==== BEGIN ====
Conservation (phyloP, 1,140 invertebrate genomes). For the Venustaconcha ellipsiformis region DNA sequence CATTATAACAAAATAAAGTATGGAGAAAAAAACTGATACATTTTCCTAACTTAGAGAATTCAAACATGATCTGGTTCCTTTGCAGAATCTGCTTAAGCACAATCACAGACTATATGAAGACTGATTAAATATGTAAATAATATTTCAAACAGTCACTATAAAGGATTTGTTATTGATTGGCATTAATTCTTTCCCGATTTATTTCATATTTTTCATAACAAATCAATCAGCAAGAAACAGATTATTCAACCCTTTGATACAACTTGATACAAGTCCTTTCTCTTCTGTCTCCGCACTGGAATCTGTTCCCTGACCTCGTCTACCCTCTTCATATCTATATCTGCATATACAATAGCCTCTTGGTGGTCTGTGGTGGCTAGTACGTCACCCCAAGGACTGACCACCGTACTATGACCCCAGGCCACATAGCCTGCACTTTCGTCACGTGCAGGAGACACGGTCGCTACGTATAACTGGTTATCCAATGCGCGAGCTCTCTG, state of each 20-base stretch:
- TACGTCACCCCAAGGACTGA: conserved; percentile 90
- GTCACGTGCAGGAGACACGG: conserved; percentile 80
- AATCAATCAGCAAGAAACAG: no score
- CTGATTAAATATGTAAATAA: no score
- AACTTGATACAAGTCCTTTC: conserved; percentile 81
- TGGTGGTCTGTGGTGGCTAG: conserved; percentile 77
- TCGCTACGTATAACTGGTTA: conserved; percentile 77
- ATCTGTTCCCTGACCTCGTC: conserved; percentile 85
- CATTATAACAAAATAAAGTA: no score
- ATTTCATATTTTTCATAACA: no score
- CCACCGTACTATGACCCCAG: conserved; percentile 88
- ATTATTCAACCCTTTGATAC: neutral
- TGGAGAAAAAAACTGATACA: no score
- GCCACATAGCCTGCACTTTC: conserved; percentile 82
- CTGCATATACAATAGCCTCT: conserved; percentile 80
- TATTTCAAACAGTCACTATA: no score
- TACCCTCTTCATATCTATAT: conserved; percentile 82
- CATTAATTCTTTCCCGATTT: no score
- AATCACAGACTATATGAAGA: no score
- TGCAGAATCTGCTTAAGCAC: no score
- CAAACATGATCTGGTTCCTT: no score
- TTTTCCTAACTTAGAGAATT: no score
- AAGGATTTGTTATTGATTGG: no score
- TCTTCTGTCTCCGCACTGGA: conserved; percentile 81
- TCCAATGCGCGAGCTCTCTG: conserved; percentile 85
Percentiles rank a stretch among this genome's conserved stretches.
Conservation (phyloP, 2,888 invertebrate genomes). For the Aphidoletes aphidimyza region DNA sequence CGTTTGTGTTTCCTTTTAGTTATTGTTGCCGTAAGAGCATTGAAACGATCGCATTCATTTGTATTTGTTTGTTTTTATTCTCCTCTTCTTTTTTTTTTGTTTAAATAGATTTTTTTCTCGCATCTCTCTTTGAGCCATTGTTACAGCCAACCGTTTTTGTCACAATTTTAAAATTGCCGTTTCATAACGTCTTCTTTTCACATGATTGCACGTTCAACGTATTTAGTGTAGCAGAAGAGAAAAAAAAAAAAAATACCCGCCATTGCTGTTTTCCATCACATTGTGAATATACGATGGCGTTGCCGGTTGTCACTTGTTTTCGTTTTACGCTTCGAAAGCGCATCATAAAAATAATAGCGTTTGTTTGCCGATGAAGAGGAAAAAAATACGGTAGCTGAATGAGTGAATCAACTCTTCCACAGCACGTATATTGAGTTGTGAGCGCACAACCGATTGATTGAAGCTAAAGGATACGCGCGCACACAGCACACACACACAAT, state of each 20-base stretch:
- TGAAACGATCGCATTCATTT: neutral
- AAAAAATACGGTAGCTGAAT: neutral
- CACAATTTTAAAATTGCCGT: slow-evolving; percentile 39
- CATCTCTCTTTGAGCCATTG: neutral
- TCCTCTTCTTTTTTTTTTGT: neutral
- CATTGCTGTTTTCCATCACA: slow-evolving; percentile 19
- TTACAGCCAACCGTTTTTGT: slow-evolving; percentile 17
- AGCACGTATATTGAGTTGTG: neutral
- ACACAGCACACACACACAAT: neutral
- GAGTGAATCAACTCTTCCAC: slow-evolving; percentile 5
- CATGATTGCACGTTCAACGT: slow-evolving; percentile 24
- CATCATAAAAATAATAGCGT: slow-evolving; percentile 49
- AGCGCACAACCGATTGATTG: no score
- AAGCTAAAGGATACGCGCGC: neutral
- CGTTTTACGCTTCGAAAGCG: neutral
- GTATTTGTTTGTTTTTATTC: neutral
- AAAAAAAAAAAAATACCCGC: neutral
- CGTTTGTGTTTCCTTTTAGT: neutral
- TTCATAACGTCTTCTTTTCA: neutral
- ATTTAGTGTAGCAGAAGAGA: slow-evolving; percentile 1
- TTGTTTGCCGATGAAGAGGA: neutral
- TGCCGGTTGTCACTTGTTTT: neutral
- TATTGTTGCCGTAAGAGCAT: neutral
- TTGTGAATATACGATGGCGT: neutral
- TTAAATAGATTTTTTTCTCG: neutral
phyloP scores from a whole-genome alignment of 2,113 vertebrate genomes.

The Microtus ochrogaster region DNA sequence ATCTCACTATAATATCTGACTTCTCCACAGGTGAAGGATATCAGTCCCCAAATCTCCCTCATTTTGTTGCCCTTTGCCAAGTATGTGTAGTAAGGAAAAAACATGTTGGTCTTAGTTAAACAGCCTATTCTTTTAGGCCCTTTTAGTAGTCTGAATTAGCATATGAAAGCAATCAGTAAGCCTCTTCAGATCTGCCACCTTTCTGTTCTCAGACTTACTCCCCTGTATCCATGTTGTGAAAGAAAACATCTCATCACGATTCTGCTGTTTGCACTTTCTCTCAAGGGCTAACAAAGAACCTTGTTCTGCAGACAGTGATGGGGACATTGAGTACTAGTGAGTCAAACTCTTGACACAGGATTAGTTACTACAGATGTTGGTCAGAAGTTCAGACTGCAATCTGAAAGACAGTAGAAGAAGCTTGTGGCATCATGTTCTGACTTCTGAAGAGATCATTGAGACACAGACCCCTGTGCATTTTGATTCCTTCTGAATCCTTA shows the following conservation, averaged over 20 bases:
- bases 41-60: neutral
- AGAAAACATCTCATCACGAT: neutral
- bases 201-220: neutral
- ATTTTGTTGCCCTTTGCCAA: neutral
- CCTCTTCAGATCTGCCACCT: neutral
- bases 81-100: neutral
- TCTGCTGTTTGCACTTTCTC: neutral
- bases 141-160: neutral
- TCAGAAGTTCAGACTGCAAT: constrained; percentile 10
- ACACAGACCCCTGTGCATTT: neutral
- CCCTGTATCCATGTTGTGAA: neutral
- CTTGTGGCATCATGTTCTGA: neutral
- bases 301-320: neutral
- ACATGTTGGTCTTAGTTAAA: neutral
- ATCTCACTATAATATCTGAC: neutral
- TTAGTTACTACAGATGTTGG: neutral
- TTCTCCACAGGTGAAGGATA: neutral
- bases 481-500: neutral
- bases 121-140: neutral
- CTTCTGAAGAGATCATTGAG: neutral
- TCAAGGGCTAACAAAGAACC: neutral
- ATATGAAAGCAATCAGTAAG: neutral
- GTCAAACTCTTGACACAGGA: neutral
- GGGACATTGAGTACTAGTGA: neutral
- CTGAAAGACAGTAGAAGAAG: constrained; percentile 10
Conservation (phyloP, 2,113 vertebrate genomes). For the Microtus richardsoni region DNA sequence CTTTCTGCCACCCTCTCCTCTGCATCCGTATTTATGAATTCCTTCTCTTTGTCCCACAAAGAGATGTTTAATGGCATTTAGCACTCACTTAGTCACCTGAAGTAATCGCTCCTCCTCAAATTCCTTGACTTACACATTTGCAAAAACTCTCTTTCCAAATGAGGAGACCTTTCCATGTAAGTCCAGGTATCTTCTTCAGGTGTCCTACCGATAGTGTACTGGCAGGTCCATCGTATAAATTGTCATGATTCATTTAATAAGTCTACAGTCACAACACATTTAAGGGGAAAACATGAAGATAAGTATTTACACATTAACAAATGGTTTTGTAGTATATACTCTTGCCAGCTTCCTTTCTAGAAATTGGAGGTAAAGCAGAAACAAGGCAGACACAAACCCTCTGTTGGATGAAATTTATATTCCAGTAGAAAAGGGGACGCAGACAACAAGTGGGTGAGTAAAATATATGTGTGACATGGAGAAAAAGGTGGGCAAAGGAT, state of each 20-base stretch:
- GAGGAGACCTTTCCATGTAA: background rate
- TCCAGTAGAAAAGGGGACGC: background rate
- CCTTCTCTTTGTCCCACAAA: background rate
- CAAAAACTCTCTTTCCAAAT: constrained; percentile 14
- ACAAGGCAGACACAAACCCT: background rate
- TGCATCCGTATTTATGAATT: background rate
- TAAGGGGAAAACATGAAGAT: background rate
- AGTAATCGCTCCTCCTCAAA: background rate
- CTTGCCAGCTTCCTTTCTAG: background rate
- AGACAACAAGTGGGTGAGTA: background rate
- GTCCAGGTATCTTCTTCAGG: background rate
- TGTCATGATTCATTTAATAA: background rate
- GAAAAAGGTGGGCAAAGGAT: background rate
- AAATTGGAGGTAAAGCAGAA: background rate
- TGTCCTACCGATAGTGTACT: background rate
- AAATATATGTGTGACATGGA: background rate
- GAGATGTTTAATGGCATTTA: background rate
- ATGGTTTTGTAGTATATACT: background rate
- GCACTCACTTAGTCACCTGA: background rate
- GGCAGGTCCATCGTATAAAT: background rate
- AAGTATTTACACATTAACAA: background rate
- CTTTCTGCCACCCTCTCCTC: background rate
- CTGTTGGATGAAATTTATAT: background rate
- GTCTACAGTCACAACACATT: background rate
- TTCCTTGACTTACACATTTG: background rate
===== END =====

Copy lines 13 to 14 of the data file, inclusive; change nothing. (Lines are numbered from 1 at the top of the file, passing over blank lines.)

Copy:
- ATTATTCAACCCTTTGATAC: neutral
- TGGAGAAAAAAACTGATACA: no score